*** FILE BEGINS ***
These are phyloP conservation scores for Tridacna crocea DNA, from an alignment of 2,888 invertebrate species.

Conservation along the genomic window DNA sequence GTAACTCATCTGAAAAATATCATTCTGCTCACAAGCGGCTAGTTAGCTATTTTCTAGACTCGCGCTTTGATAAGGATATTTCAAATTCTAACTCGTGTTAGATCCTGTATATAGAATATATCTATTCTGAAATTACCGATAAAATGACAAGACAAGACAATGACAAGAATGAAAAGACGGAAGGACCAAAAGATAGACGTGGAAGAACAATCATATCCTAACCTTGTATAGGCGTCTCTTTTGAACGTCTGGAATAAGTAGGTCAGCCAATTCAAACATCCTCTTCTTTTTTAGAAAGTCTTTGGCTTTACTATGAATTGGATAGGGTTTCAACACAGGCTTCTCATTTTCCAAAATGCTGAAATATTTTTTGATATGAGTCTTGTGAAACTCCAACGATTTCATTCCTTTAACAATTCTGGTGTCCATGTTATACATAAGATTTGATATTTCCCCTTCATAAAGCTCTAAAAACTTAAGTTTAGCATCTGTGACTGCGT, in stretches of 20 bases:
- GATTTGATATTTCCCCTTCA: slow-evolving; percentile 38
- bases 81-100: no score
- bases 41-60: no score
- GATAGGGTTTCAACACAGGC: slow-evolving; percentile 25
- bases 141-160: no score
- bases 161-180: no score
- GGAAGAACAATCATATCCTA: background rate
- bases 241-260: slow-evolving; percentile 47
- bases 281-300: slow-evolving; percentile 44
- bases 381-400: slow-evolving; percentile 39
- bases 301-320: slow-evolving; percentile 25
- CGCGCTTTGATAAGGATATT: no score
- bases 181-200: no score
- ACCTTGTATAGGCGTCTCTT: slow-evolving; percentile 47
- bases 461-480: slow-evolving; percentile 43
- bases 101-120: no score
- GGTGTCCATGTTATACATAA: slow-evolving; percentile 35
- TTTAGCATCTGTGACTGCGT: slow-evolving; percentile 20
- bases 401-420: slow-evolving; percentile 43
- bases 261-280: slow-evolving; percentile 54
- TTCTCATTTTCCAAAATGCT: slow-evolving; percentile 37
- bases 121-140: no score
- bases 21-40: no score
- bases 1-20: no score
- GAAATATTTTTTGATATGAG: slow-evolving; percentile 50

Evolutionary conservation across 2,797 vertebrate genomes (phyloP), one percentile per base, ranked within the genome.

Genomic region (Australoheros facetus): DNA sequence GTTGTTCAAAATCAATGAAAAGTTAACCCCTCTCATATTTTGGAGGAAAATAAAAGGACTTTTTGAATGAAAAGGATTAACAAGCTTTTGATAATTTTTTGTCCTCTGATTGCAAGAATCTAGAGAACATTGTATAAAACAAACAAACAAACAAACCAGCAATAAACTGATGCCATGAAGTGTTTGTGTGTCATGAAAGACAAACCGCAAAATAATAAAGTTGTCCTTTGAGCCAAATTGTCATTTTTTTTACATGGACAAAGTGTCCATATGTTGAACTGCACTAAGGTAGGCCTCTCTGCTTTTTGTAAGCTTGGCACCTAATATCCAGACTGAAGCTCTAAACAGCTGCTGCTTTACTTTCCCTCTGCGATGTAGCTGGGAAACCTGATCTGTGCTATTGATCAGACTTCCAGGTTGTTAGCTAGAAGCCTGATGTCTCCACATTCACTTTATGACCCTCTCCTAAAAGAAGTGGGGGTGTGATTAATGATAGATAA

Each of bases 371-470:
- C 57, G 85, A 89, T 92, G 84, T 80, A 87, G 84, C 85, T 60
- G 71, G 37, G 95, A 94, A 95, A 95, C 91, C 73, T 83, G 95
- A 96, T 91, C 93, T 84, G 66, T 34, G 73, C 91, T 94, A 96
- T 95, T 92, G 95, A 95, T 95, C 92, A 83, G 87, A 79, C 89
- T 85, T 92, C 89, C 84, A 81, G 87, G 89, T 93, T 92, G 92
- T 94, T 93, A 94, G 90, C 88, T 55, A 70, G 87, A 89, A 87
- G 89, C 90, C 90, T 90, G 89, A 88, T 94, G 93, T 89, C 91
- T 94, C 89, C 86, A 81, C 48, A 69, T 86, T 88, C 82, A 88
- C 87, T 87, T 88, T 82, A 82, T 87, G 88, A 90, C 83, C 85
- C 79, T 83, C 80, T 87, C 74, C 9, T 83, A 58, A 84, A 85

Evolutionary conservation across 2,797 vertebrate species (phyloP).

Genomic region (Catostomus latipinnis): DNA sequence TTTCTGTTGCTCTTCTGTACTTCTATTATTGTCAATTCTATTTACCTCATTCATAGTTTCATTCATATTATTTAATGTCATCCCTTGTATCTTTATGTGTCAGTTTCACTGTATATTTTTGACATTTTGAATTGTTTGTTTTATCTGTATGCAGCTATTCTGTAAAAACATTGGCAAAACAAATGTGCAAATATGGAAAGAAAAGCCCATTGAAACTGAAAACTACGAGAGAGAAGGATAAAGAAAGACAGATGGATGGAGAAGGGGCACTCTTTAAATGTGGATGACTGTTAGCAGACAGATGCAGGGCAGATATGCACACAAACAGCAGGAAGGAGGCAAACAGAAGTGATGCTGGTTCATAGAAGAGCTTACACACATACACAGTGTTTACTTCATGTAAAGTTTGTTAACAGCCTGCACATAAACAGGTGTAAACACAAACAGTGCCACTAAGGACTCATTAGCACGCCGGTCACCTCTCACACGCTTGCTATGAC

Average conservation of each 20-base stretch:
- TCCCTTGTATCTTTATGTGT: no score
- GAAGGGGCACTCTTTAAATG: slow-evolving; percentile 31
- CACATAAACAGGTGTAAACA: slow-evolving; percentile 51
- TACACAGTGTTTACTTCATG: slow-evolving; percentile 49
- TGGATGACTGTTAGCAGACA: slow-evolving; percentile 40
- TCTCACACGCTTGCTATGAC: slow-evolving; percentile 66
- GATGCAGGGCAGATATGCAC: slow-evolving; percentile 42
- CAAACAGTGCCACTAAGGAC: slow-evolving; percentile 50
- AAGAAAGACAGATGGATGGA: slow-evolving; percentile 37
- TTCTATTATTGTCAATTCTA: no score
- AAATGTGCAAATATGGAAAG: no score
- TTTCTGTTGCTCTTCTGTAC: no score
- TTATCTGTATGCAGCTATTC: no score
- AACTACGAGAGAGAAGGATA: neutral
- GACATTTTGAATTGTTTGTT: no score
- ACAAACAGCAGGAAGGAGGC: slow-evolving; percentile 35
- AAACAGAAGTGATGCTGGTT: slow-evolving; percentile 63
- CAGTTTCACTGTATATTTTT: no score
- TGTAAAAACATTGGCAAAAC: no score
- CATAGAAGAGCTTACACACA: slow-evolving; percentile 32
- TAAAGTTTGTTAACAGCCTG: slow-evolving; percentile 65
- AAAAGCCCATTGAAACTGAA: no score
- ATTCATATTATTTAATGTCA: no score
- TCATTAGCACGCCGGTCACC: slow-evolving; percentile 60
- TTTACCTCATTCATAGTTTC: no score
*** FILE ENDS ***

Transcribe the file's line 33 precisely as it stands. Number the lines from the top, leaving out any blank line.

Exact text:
- A 96, T 91, C 93, T 84, G 66, T 34, G 73, C 91, T 94, A 96